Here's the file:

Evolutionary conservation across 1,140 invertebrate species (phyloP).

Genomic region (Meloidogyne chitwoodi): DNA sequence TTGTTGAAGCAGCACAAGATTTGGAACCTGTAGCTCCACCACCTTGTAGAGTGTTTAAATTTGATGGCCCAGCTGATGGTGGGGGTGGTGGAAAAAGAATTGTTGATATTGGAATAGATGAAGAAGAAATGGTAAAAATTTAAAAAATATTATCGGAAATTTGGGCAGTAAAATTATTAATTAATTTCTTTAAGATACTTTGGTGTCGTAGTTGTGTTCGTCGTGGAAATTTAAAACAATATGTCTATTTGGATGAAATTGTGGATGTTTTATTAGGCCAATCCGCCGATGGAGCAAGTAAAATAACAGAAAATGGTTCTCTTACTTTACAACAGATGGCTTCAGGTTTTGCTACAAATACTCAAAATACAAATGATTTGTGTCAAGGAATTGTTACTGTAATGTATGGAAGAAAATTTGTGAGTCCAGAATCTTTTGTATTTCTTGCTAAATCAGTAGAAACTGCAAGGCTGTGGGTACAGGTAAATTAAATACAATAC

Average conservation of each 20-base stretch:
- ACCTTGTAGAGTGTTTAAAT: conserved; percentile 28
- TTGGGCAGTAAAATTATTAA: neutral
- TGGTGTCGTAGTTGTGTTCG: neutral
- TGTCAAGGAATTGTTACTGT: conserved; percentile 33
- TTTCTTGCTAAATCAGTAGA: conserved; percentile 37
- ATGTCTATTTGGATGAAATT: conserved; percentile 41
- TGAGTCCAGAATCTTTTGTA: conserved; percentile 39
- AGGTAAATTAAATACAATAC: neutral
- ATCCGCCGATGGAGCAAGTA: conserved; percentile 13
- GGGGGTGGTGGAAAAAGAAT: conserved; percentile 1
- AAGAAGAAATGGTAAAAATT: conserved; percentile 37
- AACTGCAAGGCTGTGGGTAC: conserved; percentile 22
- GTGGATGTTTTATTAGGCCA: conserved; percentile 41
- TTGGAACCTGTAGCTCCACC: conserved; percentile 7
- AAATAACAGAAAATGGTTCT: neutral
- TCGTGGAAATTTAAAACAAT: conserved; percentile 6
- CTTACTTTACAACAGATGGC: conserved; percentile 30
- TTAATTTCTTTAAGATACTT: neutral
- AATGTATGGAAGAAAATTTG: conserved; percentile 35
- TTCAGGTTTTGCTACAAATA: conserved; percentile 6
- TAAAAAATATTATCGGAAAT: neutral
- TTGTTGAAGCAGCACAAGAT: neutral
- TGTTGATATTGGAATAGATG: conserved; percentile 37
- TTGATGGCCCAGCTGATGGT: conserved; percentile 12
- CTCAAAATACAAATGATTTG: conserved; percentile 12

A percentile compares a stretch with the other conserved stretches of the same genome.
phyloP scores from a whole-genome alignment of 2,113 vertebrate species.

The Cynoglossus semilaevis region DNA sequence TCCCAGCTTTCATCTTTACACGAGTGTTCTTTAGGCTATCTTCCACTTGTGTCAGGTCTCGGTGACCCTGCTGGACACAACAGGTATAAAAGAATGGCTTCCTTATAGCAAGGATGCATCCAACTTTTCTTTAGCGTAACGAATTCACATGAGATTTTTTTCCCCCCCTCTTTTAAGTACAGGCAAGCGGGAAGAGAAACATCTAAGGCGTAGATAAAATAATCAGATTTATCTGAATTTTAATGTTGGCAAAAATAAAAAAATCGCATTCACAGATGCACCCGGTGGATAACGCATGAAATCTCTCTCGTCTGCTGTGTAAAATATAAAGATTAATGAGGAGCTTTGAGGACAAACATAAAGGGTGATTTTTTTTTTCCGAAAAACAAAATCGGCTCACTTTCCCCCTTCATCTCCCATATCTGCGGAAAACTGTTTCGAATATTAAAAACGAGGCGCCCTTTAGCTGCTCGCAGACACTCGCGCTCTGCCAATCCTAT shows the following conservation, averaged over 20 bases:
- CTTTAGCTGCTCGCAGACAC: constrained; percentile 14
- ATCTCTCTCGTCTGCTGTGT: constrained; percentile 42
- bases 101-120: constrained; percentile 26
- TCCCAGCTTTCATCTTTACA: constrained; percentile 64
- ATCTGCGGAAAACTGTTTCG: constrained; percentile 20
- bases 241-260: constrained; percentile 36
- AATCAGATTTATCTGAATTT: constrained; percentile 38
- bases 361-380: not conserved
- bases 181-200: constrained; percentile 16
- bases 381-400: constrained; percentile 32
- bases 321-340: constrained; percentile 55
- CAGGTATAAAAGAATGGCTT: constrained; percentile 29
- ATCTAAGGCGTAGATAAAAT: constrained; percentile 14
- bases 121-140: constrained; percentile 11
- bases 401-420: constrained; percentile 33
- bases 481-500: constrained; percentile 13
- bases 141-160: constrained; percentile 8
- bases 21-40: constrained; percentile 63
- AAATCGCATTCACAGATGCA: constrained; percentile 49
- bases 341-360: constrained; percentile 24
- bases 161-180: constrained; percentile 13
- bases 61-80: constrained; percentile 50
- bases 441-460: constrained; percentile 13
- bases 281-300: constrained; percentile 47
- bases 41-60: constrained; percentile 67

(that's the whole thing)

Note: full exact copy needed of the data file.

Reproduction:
Evolutionary conservation across 1,140 invertebrate species (phyloP).

Genomic region (Meloidogyne chitwoodi): DNA sequence TTGTTGAAGCAGCACAAGATTTGGAACCTGTAGCTCCACCACCTTGTAGAGTGTTTAAATTTGATGGCCCAGCTGATGGTGGGGGTGGTGGAAAAAGAATTGTTGATATTGGAATAGATGAAGAAGAAATGGTAAAAATTTAAAAAATATTATCGGAAATTTGGGCAGTAAAATTATTAATTAATTTCTTTAAGATACTTTGGTGTCGTAGTTGTGTTCGTCGTGGAAATTTAAAACAATATGTCTATTTGGATGAAATTGTGGATGTTTTATTAGGCCAATCCGCCGATGGAGCAAGTAAAATAACAGAAAATGGTTCTCTTACTTTACAACAGATGGCTTCAGGTTTTGCTACAAATACTCAAAATACAAATGATTTGTGTCAAGGAATTGTTACTGTAATGTATGGAAGAAAATTTGTGAGTCCAGAATCTTTTGTATTTCTTGCTAAATCAGTAGAAACTGCAAGGCTGTGGGTACAGGTAAATTAAATACAATAC

Average conservation of each 20-base stretch:
- ACCTTGTAGAGTGTTTAAAT: conserved; percentile 28
- TTGGGCAGTAAAATTATTAA: neutral
- TGGTGTCGTAGTTGTGTTCG: neutral
- TGTCAAGGAATTGTTACTGT: conserved; percentile 33
- TTTCTTGCTAAATCAGTAGA: conserved; percentile 37
- ATGTCTATTTGGATGAAATT: conserved; percentile 41
- TGAGTCCAGAATCTTTTGTA: conserved; percentile 39
- AGGTAAATTAAATACAATAC: neutral
- ATCCGCCGATGGAGCAAGTA: conserved; percentile 13
- GGGGGTGGTGGAAAAAGAAT: conserved; percentile 1
- AAGAAGAAATGGTAAAAATT: conserved; percentile 37
- AACTGCAAGGCTGTGGGTAC: conserved; percentile 22
- GTGGATGTTTTATTAGGCCA: conserved; percentile 41
- TTGGAACCTGTAGCTCCACC: conserved; percentile 7
- AAATAACAGAAAATGGTTCT: neutral
- TCGTGGAAATTTAAAACAAT: conserved; percentile 6
- CTTACTTTACAACAGATGGC: conserved; percentile 30
- TTAATTTCTTTAAGATACTT: neutral
- AATGTATGGAAGAAAATTTG: conserved; percentile 35
- TTCAGGTTTTGCTACAAATA: conserved; percentile 6
- TAAAAAATATTATCGGAAAT: neutral
- TTGTTGAAGCAGCACAAGAT: neutral
- TGTTGATATTGGAATAGATG: conserved; percentile 37
- TTGATGGCCCAGCTGATGGT: conserved; percentile 12
- CTCAAAATACAAATGATTTG: conserved; percentile 12

A percentile compares a stretch with the other conserved stretches of the same genome.
phyloP scores from a whole-genome alignment of 2,113 vertebrate species.

The Cynoglossus semilaevis region DNA sequence TCCCAGCTTTCATCTTTACACGAGTGTTCTTTAGGCTATCTTCCACTTGTGTCAGGTCTCGGTGACCCTGCTGGACACAACAGGTATAAAAGAATGGCTTCCTTATAGCAAGGATGCATCCAACTTTTCTTTAGCGTAACGAATTCACATGAGATTTTTTTCCCCCCCTCTTTTAAGTACAGGCAAGCGGGAAGAGAAACATCTAAGGCGTAGATAAAATAATCAGATTTATCTGAATTTTAATGTTGGCAAAAATAAAAAAATCGCATTCACAGATGCACCCGGTGGATAACGCATGAAATCTCTCTCGTCTGCTGTGTAAAATATAAAGATTAATGAGGAGCTTTGAGGACAAACATAAAGGGTGATTTTTTTTTTCCGAAAAACAAAATCGGCTCACTTTCCCCCTTCATCTCCCATATCTGCGGAAAACTGTTTCGAATATTAAAAACGAGGCGCCCTTTAGCTGCTCGCAGACACTCGCGCTCTGCCAATCCTAT shows the following conservation, averaged over 20 bases:
- CTTTAGCTGCTCGCAGACAC: constrained; percentile 14
- ATCTCTCTCGTCTGCTGTGT: constrained; percentile 42
- bases 101-120: constrained; percentile 26
- TCCCAGCTTTCATCTTTACA: constrained; percentile 64
- ATCTGCGGAAAACTGTTTCG: constrained; percentile 20
- bases 241-260: constrained; percentile 36
- AATCAGATTTATCTGAATTT: constrained; percentile 38
- bases 361-380: not conserved
- bases 181-200: constrained; percentile 16
- bases 381-400: constrained; percentile 32
- bases 321-340: constrained; percentile 55
- CAGGTATAAAAGAATGGCTT: constrained; percentile 29
- ATCTAAGGCGTAGATAAAAT: constrained; percentile 14
- bases 121-140: constrained; percentile 11
- bases 401-420: constrained; percentile 33
- bases 481-500: constrained; percentile 13
- bases 141-160: constrained; percentile 8
- bases 21-40: constrained; percentile 63
- AAATCGCATTCACAGATGCA: constrained; percentile 49
- bases 341-360: constrained; percentile 24
- bases 161-180: constrained; percentile 13
- bases 61-80: constrained; percentile 50
- bases 441-460: constrained; percentile 13
- bases 281-300: constrained; percentile 47
- bases 41-60: constrained; percentile 67